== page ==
HOW THE WEST REALLY LOST GOD di Mary Eberstadt - cap 6
6 Assisted Religious Suicide: How Some Churches Participated in Their Own Downfall by Ignoring the Family Factor
- From the acceptance of w to the okaying of contraception to the embrace of active homosexuality today, these realities have been the engines driving most changes in Christian doctrine.
- La domanda. Did the doctrinal changes and reforms of modern Protestantism specifically further contribute to the weakening of family bonds in the West?
- As the historian Roderick Phillips puts it in Untying the Knot: A Short History of Divorce: “The Reformation…represented a sharp break in the direction of divorce doctrines and policies... Reformers, led notably by Martin Luther and John Calvin, rejected not just the Roman Catholic church’s doctrine of marital indissolubility but virtually all aspects of its marriage doctrine.”2
- In the United States, Phillips reports, Anglican churches soon were relaxing the strictest restrictions,
- artificial contraception went on to be sanctioned by some prominent members of the Anglican Communion not only as an option but in fact as the better moral choice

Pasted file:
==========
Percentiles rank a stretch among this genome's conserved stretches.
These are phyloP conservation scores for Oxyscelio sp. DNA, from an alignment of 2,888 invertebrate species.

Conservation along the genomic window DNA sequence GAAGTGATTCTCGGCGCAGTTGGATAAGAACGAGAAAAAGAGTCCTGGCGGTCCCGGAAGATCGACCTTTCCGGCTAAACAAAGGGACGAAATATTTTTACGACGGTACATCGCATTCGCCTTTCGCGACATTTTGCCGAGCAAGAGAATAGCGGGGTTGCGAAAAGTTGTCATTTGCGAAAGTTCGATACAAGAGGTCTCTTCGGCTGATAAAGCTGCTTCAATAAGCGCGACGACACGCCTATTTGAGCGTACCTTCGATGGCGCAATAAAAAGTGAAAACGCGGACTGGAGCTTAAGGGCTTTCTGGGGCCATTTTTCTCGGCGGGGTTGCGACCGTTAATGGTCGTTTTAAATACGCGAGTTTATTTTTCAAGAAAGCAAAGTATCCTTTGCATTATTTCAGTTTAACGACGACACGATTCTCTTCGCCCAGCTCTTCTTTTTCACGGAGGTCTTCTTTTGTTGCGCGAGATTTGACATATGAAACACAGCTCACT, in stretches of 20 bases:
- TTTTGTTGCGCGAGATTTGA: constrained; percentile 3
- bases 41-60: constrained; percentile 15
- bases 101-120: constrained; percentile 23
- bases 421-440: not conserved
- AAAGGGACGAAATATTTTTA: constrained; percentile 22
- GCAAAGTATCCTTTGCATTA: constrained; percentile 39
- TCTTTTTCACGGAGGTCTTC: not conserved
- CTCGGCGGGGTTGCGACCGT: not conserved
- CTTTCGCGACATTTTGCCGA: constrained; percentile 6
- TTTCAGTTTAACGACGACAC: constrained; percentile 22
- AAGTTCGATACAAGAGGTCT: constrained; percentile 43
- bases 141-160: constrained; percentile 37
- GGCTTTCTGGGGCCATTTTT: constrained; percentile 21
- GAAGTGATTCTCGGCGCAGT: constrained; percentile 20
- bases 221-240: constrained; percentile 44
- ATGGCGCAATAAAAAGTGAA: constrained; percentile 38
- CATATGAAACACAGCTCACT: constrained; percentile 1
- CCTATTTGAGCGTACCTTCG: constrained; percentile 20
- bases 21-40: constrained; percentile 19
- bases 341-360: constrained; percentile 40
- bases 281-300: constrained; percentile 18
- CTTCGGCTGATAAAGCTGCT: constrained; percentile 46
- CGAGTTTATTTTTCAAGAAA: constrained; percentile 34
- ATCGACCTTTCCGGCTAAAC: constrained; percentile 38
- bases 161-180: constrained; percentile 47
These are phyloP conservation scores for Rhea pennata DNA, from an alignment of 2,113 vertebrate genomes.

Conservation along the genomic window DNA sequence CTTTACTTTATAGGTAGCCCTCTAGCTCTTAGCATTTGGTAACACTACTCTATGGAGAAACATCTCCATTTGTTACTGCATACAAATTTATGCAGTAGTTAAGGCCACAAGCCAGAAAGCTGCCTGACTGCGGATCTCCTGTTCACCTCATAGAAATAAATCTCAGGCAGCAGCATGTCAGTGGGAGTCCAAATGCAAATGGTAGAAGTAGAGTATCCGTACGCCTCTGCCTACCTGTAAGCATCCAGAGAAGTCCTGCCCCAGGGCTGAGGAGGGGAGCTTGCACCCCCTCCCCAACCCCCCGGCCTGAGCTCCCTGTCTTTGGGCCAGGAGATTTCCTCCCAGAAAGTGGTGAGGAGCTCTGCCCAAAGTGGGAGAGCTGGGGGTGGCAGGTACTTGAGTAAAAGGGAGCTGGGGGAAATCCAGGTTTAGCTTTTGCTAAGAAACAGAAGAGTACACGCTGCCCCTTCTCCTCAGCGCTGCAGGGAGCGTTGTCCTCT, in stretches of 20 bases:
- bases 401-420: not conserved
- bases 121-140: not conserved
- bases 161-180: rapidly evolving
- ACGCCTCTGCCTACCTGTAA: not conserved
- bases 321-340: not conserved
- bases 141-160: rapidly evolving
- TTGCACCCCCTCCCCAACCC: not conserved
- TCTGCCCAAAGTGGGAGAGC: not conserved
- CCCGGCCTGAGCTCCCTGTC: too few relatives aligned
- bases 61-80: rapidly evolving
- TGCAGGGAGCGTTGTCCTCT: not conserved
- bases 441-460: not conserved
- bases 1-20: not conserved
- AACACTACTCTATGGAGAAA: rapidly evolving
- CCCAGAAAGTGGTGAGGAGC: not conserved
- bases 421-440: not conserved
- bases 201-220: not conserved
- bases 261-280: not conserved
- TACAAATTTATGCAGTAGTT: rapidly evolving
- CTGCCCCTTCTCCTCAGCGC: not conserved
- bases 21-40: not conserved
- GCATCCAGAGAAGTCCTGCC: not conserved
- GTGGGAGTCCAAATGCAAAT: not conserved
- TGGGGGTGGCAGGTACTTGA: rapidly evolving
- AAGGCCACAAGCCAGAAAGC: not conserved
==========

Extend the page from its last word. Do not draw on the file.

- “In a church which accepts the legitimacy of contraception, the absolute condemnation of same-sex relations of intimacy must rely either on an abstract fundamentalist deployment of a number of very ambiguous texts
- The exception, of course, was the Catholic Church, whose issuance of Humanae Vitae in 1968 both famously and infamously affirmed the traditional moral code by upholding the ban on birth control.
- In research published in 2005 in Christian Century, three sociologists (Andrew Greeley, Michael Hout, and Melissa Wilde) argued that “simple demographics” between 1900 and 1975 explained around three-quarters of the decline in mainline churches (Episcopal, Lutheran, Presbyterian, and Methodist